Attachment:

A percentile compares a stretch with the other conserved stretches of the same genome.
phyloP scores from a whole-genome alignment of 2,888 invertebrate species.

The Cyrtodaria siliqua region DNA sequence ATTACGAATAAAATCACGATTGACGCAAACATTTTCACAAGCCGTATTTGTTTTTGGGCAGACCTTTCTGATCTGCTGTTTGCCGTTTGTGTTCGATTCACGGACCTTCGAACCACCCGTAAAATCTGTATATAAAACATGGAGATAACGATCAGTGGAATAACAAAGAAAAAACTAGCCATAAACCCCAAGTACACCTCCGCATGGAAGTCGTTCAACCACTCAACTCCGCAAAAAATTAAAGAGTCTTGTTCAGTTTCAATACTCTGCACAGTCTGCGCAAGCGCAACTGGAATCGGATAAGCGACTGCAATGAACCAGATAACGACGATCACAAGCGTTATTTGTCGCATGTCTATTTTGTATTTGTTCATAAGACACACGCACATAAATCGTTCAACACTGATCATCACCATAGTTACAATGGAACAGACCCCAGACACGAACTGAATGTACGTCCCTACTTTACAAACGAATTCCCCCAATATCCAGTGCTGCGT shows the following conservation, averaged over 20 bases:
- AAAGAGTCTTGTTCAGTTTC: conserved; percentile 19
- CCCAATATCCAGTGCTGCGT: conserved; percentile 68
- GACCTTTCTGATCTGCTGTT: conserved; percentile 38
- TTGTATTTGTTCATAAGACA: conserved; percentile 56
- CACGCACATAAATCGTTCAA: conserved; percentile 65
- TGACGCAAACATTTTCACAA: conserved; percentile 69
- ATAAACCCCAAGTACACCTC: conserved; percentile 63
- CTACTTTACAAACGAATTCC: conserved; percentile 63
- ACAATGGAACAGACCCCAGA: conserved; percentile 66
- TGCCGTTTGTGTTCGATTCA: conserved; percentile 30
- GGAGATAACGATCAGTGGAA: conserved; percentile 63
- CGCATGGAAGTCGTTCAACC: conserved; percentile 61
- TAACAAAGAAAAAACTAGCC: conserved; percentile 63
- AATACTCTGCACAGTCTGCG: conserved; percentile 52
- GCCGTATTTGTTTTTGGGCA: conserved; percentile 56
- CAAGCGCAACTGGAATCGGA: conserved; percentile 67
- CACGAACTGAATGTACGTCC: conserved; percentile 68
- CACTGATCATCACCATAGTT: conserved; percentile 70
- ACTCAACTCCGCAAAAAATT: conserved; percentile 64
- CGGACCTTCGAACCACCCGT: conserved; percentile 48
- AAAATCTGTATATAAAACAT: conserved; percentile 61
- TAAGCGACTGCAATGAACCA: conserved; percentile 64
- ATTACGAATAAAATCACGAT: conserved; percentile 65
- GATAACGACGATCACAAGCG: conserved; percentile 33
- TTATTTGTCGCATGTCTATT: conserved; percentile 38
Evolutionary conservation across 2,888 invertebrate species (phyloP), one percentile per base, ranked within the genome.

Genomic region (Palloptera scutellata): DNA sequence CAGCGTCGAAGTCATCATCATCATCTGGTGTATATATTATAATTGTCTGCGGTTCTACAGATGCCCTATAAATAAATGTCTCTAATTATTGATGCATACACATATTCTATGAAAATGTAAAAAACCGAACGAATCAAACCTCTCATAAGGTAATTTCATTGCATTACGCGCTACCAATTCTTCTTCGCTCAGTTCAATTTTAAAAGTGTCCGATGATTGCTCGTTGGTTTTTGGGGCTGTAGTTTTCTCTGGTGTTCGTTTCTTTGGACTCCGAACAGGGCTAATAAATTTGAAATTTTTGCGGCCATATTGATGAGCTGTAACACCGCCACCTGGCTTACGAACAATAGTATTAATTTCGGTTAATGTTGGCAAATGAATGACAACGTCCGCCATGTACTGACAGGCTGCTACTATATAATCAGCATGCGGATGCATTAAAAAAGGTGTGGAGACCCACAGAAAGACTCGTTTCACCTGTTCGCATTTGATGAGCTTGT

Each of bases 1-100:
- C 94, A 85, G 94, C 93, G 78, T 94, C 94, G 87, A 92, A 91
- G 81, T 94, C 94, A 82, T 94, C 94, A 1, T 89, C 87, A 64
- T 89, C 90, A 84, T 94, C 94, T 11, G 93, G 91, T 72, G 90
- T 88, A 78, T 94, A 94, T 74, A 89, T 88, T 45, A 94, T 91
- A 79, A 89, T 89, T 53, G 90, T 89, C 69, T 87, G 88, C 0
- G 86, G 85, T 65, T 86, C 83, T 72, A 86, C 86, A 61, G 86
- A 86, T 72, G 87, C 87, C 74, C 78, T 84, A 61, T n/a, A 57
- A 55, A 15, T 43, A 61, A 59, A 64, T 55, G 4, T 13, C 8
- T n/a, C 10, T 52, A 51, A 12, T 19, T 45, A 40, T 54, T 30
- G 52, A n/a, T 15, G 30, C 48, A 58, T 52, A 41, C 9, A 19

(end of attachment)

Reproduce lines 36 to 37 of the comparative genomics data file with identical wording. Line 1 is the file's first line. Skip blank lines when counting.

- A 79, A 89, T 89, T 53, G 90, T 89, C 69, T 87, G 88, C 0
- G 86, G 85, T 65, T 86, C 83, T 72, A 86, C 86, A 61, G 86